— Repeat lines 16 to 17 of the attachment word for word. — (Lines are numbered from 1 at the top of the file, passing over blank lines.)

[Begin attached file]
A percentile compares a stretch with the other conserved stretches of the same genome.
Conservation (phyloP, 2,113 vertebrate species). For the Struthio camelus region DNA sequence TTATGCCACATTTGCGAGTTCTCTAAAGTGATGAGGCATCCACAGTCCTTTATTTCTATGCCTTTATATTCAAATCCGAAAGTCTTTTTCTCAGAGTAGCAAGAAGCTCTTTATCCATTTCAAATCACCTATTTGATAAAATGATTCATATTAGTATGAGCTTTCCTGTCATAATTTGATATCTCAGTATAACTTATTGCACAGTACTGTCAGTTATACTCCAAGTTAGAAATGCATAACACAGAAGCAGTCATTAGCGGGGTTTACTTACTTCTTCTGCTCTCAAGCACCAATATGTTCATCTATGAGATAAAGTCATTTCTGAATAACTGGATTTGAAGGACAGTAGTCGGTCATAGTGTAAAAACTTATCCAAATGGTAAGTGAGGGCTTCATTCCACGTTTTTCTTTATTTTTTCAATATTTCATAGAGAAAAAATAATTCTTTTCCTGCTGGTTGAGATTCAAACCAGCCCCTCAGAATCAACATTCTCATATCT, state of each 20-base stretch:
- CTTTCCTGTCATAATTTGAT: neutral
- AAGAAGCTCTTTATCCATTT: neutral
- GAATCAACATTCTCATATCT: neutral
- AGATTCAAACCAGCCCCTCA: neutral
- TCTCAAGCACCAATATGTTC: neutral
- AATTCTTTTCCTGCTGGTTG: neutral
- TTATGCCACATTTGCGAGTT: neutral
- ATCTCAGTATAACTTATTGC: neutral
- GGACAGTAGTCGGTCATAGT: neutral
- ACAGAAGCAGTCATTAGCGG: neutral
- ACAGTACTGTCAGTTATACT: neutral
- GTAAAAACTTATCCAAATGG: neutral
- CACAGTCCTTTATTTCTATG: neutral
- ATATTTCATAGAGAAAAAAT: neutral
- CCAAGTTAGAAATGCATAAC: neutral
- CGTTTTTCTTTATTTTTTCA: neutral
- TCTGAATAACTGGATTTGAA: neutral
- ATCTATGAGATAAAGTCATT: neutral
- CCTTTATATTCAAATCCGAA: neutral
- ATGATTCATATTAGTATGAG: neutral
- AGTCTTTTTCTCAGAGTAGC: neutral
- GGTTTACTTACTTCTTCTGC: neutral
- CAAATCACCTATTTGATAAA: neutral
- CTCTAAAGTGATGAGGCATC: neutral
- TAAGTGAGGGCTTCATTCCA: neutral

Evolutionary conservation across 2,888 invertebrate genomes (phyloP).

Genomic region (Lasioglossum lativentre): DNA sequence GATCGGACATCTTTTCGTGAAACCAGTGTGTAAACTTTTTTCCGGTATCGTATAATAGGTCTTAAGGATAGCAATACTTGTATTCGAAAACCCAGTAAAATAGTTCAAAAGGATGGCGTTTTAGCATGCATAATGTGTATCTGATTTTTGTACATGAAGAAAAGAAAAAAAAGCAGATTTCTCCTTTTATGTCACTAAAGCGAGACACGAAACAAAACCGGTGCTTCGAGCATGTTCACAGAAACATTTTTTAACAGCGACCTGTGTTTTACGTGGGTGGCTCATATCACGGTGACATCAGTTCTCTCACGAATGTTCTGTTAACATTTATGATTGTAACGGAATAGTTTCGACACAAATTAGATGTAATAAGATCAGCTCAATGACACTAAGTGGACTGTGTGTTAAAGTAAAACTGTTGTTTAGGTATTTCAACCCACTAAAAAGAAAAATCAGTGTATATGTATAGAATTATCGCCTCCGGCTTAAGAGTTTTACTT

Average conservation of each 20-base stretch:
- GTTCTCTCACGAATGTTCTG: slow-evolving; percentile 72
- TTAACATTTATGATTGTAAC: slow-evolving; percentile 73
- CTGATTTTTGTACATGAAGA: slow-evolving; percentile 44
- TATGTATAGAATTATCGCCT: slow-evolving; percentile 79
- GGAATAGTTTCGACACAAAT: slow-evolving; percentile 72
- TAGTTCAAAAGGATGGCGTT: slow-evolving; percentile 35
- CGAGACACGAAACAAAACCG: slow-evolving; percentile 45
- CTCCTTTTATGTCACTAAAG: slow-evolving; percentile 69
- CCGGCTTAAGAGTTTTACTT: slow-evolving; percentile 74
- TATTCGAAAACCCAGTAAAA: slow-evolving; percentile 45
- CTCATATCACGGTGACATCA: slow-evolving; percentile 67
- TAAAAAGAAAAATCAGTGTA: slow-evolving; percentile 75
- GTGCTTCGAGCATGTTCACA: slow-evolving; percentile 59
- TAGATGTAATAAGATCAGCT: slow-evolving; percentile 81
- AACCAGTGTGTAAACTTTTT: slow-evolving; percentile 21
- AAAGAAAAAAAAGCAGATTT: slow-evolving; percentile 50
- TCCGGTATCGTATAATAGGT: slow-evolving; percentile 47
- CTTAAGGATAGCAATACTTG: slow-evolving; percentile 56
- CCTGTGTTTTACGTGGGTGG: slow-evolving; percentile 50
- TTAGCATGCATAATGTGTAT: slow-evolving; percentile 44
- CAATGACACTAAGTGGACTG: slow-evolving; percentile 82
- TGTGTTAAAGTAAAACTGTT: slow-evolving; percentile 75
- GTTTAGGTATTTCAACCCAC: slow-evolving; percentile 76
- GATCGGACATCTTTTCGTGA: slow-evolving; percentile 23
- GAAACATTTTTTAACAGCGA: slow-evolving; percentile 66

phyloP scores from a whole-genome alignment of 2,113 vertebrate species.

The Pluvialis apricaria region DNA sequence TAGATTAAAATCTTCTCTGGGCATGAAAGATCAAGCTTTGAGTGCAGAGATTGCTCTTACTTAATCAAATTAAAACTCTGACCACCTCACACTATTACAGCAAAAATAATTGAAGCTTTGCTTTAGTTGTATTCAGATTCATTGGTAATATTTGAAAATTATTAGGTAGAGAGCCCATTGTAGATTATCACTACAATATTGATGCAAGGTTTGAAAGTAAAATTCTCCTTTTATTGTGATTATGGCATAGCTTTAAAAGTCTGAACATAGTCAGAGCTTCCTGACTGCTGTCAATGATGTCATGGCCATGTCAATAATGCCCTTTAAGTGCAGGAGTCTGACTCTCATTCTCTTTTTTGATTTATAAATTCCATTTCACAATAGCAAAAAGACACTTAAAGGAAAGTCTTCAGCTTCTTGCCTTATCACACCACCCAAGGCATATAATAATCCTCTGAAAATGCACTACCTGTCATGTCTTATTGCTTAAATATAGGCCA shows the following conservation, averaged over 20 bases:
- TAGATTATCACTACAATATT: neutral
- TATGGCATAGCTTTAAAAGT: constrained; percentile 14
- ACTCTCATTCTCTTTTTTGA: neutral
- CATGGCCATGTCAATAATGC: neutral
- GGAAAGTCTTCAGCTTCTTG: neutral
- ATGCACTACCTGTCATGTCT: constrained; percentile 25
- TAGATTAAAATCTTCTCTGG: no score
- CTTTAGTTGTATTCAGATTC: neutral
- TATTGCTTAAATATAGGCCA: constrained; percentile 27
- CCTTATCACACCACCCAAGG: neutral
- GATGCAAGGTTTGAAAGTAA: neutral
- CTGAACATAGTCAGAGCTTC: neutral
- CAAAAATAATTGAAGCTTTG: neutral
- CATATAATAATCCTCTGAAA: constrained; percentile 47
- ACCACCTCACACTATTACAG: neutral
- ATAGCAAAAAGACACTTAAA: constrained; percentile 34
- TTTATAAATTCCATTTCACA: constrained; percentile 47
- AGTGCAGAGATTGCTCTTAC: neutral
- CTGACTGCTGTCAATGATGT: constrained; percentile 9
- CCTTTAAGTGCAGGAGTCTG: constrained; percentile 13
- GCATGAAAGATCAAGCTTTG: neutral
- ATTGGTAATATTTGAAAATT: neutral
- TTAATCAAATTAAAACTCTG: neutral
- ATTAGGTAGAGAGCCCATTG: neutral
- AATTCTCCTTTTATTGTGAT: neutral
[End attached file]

- ATATTTCATAGAGAAAAAAT: neutral
- CCAAGTTAGAAATGCATAAC: neutral